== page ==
It’s shocking how much the choices we make when we are young can affect the life we lead now.
As a parent, it’s imperative that you do your best to help your child understand these lessons so that he or she can grow up to maximize not only her earning ability, but also her saving ability. Of course, as we all know, children can and will do their own thing, but who knows – maybe some of these life lessons will stick and you’ll be the parent of a millionaire.
Make Savings Your First Task with a New Paycheck
When your child lands her first real job, talk to her about setting up a savings account. Sure, the part-time work in high school may not be conducive to two direct deposit accounts, but most banks have an arrangement where a checking account can be linked to a savings account. When your child opens her savings account, show her how to link it to a savings account and then establish an automatic transfer for those biweekly part-time paychecks.
Later, when your child has her first job with a steady paycheck or salary, remind her how much easier it is to take out your savings before she starts to spend the money she’s earned. Again, set up an automatic transfer – this time you can do the same amount per month, or encourage your older child to look into the possibility of having a percentage of each paycheck directly deposited into a savings account. If your child saves first, and then builds a budget around what’s left – she’ll already have a nest egg growing.
Pay Cash for Just About Everything
Credit may have tightened up, but it will start getting easier again over time, and that will be a trap for your child. Teach your child the importance of delayed gratification and show her how important it is to pay cash for things like cars and other large purchases. It is far better to drive a clunker for a couple of years and save up cash to buy something newer than take out crippling loans and drive something brand new off the lot and wind up paying through the nose for another five years.
Not only are those monthly payments hard to swallow, but they are hard to leave behind as well. Once you buy a new car, it can take years to pay off, and if you don’t then save up for the next one, you child will be committing herself to ongoing payments to a bank forever. Lead by example in your own life and take your child car shopping so that she understands early on just how much money can be saved and how much more freedom you can have by not strapping yourself into debt. The same thing goes for credit cards and other expensive loans.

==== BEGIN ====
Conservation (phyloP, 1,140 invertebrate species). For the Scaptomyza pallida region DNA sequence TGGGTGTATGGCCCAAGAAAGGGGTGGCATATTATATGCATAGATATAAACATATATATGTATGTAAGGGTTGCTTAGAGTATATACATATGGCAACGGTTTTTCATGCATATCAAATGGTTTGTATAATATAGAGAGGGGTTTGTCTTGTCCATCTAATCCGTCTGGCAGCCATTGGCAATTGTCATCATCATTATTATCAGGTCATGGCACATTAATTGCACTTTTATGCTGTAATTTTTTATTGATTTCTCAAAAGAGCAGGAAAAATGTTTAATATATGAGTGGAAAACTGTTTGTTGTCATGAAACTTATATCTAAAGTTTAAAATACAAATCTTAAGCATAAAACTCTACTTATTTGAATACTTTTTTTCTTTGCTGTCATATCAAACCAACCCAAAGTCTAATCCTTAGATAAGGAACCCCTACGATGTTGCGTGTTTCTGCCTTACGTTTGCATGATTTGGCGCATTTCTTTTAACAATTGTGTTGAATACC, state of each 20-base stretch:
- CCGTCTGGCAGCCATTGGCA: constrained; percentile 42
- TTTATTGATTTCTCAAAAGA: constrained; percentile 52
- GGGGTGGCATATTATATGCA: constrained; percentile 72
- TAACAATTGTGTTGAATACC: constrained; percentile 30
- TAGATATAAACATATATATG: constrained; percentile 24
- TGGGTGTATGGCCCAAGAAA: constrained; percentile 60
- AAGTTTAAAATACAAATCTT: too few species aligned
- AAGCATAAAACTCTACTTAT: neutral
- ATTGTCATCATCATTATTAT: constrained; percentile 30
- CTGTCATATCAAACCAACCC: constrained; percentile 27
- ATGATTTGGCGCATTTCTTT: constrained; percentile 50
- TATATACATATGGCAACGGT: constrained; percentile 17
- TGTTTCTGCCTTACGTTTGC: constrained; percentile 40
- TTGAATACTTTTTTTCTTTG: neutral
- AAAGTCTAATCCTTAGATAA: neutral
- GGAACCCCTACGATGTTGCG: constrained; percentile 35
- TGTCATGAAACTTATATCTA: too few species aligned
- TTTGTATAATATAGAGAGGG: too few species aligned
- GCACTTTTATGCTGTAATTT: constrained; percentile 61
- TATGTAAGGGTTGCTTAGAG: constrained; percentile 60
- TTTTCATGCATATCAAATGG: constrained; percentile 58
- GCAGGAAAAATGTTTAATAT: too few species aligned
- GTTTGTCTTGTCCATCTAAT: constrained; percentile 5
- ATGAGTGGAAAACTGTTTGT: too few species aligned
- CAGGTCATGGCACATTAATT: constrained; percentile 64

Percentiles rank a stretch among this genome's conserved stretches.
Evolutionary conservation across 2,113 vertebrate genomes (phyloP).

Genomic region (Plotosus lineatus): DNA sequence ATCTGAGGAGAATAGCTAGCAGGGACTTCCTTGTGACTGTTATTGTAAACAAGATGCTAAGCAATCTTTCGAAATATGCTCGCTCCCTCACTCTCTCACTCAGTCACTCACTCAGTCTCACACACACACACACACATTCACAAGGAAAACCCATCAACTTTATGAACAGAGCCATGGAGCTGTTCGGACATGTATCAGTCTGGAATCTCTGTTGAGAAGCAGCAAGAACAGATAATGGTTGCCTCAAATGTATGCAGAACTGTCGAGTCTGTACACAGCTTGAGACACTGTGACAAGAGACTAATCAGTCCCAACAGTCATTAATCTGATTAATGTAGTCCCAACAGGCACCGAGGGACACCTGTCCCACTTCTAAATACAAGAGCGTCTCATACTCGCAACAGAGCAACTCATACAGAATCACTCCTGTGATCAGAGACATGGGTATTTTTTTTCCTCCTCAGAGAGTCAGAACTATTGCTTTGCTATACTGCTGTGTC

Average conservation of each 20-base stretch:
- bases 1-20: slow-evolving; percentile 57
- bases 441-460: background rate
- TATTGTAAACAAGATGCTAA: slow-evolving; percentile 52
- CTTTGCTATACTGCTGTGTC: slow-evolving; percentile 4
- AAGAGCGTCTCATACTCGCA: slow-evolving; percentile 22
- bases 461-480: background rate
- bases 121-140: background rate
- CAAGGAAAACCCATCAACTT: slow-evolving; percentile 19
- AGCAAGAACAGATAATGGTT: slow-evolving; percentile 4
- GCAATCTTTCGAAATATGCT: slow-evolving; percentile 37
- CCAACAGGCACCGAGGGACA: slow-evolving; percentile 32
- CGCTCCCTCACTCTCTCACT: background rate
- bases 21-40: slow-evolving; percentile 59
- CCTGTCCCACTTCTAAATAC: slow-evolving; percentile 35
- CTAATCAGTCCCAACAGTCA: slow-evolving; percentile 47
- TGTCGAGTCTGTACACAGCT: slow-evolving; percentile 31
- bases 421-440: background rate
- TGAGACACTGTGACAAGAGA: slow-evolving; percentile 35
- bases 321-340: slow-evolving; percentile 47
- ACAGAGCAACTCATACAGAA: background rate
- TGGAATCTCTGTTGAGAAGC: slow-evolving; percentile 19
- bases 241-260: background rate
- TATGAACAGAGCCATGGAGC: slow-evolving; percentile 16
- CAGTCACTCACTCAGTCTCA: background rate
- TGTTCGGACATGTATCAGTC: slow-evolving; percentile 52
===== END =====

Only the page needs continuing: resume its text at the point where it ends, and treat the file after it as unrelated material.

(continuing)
Start Working Now
The best predictors of future wealth are how much you save and also how much you earn. Those who are struggling in the economy right now understand that not having a job can cripple you now and into the future. Sure, it can be frustrating to wait tables or work in retail, but it is far more frustrating to not be able to get a job at all because you have no work experience.
There are many benefits to having and keeping a job outside of just earning a paycheck. That paycheck will help your child understand the value of her own money, which is huge, but the job will also teach her responsibility, give her connections to future jobs and possibilities and expose her to industries and opportunities.
Outside of that, it is far easier to get a new job when you’re already employed, so working anywhere when you’re young can be the first building block to resourcefulness and future employment as well. Not to mention all of that money she’ll be able to sock away into savings.
Make Your Child Earn It
While we all love to give our children treats, encouraging your child to earn her own money and be in a position of control over funds early on will teach your child more fiscal responsibility that just allowing her to have everything she wants any time she wants it. Make allowances tied to chores, and your young child can even start saving young as well. Simply sock away half of her allowance or “match” her earnings in a savings account for her.
Tie the savings account to a future goal that the two of your set together – perhaps a car when she’s sixteen or a college degree. Then, when she reaches the goal (along with your help), you’ll be getting her started on the right path for future savings goals and rewards.